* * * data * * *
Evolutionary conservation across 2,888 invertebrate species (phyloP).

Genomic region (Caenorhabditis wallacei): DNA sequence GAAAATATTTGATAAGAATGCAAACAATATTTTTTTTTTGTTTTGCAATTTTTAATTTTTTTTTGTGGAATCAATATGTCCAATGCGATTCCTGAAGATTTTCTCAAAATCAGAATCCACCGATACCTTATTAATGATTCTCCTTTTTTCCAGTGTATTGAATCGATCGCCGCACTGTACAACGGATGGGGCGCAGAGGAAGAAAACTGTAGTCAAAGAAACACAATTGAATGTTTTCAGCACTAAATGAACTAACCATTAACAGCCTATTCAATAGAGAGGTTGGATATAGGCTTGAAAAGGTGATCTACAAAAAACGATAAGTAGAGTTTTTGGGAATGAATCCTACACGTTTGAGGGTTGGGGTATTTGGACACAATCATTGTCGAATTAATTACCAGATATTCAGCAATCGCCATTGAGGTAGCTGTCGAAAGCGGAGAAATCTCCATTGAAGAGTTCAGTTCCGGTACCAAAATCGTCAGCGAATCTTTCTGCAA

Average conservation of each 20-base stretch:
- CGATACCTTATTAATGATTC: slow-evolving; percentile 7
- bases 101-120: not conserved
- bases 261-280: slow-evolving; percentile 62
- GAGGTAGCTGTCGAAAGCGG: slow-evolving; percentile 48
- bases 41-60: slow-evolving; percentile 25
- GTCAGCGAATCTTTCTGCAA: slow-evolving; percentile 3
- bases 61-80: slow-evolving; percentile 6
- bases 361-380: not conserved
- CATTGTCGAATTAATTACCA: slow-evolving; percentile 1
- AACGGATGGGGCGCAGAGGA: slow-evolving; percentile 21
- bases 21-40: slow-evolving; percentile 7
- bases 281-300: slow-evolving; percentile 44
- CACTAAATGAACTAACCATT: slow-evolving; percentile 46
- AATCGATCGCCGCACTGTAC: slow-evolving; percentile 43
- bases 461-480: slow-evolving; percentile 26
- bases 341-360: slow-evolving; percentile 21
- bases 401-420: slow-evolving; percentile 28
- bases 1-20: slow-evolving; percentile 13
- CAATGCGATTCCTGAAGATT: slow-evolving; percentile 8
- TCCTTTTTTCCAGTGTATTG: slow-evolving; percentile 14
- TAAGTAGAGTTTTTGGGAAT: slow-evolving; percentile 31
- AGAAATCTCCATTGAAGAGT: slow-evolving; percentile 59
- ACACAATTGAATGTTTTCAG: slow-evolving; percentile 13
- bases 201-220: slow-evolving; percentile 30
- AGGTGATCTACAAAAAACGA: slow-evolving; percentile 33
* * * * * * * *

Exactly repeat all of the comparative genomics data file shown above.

Evolutionary conservation across 2,888 invertebrate species (phyloP).

Genomic region (Caenorhabditis wallacei): DNA sequence GAAAATATTTGATAAGAATGCAAACAATATTTTTTTTTTGTTTTGCAATTTTTAATTTTTTTTTGTGGAATCAATATGTCCAATGCGATTCCTGAAGATTTTCTCAAAATCAGAATCCACCGATACCTTATTAATGATTCTCCTTTTTTCCAGTGTATTGAATCGATCGCCGCACTGTACAACGGATGGGGCGCAGAGGAAGAAAACTGTAGTCAAAGAAACACAATTGAATGTTTTCAGCACTAAATGAACTAACCATTAACAGCCTATTCAATAGAGAGGTTGGATATAGGCTTGAAAAGGTGATCTACAAAAAACGATAAGTAGAGTTTTTGGGAATGAATCCTACACGTTTGAGGGTTGGGGTATTTGGACACAATCATTGTCGAATTAATTACCAGATATTCAGCAATCGCCATTGAGGTAGCTGTCGAAAGCGGAGAAATCTCCATTGAAGAGTTCAGTTCCGGTACCAAAATCGTCAGCGAATCTTTCTGCAA

Average conservation of each 20-base stretch:
- CGATACCTTATTAATGATTC: slow-evolving; percentile 7
- bases 101-120: not conserved
- bases 261-280: slow-evolving; percentile 62
- GAGGTAGCTGTCGAAAGCGG: slow-evolving; percentile 48
- bases 41-60: slow-evolving; percentile 25
- GTCAGCGAATCTTTCTGCAA: slow-evolving; percentile 3
- bases 61-80: slow-evolving; percentile 6
- bases 361-380: not conserved
- CATTGTCGAATTAATTACCA: slow-evolving; percentile 1
- AACGGATGGGGCGCAGAGGA: slow-evolving; percentile 21
- bases 21-40: slow-evolving; percentile 7
- bases 281-300: slow-evolving; percentile 44
- CACTAAATGAACTAACCATT: slow-evolving; percentile 46
- AATCGATCGCCGCACTGTAC: slow-evolving; percentile 43
- bases 461-480: slow-evolving; percentile 26
- bases 341-360: slow-evolving; percentile 21
- bases 401-420: slow-evolving; percentile 28
- bases 1-20: slow-evolving; percentile 13
- CAATGCGATTCCTGAAGATT: slow-evolving; percentile 8
- TCCTTTTTTCCAGTGTATTG: slow-evolving; percentile 14
- TAAGTAGAGTTTTTGGGAAT: slow-evolving; percentile 31
- AGAAATCTCCATTGAAGAGT: slow-evolving; percentile 59
- ACACAATTGAATGTTTTCAG: slow-evolving; percentile 13
- bases 201-220: slow-evolving; percentile 30
- AGGTGATCTACAAAAAACGA: slow-evolving; percentile 33